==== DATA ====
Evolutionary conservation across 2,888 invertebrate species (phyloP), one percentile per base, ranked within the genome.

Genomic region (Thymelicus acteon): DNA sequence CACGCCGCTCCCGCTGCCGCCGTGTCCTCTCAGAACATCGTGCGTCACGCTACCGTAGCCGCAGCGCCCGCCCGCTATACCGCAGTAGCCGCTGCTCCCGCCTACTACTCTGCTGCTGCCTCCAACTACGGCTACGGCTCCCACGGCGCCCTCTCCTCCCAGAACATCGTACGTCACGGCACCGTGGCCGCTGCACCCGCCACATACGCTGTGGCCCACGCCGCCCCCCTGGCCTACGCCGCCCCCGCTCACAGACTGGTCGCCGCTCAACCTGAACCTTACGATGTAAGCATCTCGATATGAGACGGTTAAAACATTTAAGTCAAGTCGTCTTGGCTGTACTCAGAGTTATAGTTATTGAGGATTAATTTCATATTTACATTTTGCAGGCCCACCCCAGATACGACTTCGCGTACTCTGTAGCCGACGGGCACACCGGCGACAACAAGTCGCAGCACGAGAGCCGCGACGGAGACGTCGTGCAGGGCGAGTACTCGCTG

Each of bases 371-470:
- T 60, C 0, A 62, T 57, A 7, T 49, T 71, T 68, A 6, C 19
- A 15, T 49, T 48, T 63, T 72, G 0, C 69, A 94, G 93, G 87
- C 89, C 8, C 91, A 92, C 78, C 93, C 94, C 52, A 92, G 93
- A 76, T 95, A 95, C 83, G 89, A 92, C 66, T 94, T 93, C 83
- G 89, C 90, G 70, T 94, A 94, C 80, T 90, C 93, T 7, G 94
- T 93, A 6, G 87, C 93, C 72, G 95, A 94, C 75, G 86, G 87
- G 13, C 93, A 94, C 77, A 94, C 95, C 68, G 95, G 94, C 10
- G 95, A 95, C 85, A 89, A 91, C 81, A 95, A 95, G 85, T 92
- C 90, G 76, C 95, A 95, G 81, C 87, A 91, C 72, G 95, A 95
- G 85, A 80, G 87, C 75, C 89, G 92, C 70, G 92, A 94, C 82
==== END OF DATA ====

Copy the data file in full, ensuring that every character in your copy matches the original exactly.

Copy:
Evolutionary conservation across 2,888 invertebrate species (phyloP), one percentile per base, ranked within the genome.

Genomic region (Thymelicus acteon): DNA sequence CACGCCGCTCCCGCTGCCGCCGTGTCCTCTCAGAACATCGTGCGTCACGCTACCGTAGCCGCAGCGCCCGCCCGCTATACCGCAGTAGCCGCTGCTCCCGCCTACTACTCTGCTGCTGCCTCCAACTACGGCTACGGCTCCCACGGCGCCCTCTCCTCCCAGAACATCGTACGTCACGGCACCGTGGCCGCTGCACCCGCCACATACGCTGTGGCCCACGCCGCCCCCCTGGCCTACGCCGCCCCCGCTCACAGACTGGTCGCCGCTCAACCTGAACCTTACGATGTAAGCATCTCGATATGAGACGGTTAAAACATTTAAGTCAAGTCGTCTTGGCTGTACTCAGAGTTATAGTTATTGAGGATTAATTTCATATTTACATTTTGCAGGCCCACCCCAGATACGACTTCGCGTACTCTGTAGCCGACGGGCACACCGGCGACAACAAGTCGCAGCACGAGAGCCGCGACGGAGACGTCGTGCAGGGCGAGTACTCGCTG

Each of bases 371-470:
- T 60, C 0, A 62, T 57, A 7, T 49, T 71, T 68, A 6, C 19
- A 15, T 49, T 48, T 63, T 72, G 0, C 69, A 94, G 93, G 87
- C 89, C 8, C 91, A 92, C 78, C 93, C 94, C 52, A 92, G 93
- A 76, T 95, A 95, C 83, G 89, A 92, C 66, T 94, T 93, C 83
- G 89, C 90, G 70, T 94, A 94, C 80, T 90, C 93, T 7, G 94
- T 93, A 6, G 87, C 93, C 72, G 95, A 94, C 75, G 86, G 87
- G 13, C 93, A 94, C 77, A 94, C 95, C 68, G 95, G 94, C 10
- G 95, A 95, C 85, A 89, A 91, C 81, A 95, A 95, G 85, T 92
- C 90, G 76, C 95, A 95, G 81, C 87, A 91, C 72, G 95, A 95
- G 85, A 80, G 87, C 75, C 89, G 92, C 70, G 92, A 94, C 82